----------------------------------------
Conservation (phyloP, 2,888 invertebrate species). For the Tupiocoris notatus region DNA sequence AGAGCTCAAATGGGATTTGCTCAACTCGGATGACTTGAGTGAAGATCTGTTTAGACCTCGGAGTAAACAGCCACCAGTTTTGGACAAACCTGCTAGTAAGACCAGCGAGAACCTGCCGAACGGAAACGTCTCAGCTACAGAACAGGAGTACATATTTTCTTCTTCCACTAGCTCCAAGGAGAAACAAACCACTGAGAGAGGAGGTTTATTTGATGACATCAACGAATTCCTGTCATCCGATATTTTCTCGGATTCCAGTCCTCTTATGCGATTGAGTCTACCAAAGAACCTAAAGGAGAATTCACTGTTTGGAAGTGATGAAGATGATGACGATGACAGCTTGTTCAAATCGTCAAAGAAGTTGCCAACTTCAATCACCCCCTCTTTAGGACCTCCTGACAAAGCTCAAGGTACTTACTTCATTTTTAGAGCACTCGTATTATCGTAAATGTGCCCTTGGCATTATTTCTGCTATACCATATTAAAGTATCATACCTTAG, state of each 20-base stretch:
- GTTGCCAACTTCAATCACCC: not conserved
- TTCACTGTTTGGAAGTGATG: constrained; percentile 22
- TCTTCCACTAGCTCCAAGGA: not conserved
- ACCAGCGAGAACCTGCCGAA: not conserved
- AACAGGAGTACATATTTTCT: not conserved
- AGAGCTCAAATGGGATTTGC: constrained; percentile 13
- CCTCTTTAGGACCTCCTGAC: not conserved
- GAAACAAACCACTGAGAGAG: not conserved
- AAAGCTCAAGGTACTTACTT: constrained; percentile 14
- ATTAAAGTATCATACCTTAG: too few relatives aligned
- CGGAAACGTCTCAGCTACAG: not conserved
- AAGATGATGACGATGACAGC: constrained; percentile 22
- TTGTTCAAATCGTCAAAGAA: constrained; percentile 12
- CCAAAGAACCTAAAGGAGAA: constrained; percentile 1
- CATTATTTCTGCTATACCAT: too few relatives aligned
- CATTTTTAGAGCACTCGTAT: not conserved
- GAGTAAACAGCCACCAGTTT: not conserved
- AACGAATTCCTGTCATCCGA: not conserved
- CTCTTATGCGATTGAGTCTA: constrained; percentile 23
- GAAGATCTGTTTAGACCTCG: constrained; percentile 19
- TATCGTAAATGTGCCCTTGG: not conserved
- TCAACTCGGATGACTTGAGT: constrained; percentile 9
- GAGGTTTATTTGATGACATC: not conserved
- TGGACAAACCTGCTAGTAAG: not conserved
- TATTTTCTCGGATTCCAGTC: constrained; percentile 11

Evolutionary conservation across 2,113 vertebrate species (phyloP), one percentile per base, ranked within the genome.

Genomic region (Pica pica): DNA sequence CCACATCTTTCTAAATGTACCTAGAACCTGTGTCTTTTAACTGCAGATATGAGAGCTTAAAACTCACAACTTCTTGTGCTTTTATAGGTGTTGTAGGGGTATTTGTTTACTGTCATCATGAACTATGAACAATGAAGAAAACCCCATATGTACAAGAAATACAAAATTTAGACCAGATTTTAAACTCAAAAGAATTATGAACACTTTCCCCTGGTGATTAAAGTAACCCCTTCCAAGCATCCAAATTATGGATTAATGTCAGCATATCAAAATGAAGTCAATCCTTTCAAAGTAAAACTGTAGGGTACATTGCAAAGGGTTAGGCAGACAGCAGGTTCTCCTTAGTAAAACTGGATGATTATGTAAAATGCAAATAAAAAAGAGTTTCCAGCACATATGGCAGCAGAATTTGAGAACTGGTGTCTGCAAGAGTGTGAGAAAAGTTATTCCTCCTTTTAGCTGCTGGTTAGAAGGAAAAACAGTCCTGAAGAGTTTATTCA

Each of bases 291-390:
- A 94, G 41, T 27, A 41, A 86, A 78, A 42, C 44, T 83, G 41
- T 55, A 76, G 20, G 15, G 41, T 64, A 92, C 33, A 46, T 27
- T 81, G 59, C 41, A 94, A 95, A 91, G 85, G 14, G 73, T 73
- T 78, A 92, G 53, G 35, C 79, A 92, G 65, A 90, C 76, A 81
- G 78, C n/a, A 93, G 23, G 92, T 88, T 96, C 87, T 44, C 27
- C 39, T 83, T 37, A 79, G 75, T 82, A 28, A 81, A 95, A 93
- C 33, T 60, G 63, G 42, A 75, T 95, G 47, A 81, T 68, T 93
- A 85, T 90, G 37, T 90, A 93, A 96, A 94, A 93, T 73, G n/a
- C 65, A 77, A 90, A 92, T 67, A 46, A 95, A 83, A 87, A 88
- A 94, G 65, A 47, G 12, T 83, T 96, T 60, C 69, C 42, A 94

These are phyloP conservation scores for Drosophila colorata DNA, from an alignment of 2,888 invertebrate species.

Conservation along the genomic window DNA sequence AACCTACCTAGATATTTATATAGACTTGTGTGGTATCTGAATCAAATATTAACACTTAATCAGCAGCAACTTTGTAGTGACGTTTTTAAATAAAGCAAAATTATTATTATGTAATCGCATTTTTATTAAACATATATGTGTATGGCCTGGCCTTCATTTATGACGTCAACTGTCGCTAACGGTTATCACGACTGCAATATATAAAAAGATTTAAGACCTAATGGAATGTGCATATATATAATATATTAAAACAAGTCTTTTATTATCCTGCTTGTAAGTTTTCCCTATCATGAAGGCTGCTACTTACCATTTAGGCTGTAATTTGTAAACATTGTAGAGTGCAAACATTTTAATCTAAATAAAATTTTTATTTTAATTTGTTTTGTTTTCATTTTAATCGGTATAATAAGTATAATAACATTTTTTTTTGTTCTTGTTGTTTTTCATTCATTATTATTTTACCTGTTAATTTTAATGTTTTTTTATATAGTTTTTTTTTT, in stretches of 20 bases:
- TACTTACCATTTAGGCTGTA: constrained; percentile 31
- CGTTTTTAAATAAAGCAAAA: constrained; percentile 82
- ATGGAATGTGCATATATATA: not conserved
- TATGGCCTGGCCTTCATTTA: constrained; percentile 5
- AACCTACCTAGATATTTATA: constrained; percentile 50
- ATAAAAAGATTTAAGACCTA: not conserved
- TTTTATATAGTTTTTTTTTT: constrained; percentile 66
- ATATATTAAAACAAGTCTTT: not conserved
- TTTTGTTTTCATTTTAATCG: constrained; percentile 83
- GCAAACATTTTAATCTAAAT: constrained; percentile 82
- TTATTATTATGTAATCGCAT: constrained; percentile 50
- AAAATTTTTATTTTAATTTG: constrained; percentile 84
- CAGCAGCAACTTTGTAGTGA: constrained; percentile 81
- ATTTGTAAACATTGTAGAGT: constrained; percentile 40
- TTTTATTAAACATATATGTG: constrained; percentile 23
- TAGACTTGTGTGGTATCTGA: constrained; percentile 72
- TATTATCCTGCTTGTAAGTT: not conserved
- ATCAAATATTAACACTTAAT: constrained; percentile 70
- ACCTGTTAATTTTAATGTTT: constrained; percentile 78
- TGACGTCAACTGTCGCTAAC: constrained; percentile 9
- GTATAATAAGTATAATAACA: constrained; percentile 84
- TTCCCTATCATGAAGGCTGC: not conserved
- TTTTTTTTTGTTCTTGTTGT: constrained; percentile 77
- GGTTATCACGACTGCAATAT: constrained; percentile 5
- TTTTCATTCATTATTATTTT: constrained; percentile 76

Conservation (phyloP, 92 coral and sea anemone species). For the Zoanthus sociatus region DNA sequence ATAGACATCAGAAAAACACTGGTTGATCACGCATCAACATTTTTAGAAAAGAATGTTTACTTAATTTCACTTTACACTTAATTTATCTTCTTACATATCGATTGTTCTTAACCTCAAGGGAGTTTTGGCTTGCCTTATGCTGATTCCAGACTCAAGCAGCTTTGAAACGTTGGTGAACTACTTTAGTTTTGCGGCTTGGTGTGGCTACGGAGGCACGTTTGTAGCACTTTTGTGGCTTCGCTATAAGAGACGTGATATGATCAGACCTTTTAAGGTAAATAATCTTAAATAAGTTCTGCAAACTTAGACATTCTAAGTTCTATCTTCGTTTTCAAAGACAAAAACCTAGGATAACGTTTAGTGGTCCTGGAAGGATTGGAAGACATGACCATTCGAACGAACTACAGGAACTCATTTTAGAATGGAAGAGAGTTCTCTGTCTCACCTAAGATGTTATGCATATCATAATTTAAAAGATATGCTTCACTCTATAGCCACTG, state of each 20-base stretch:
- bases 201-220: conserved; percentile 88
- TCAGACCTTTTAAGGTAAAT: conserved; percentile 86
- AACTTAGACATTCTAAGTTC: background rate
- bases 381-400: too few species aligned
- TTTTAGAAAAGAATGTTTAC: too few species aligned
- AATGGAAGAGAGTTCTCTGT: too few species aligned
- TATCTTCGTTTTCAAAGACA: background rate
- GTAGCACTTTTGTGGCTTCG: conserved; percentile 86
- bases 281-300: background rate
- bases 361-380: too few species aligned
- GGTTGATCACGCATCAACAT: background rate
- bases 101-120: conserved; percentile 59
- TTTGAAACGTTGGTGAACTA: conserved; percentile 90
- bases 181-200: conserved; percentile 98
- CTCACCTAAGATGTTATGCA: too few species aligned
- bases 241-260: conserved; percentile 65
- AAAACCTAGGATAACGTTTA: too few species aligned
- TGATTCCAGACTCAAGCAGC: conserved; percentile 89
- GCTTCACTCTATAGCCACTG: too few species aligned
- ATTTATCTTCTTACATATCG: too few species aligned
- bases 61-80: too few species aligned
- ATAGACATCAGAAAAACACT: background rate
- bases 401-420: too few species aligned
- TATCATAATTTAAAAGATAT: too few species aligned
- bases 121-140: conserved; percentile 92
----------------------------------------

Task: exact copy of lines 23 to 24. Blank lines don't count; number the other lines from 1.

- TCAACTCGGATGACTTGAGT: constrained; percentile 9
- GAGGTTTATTTGATGACATC: not conserved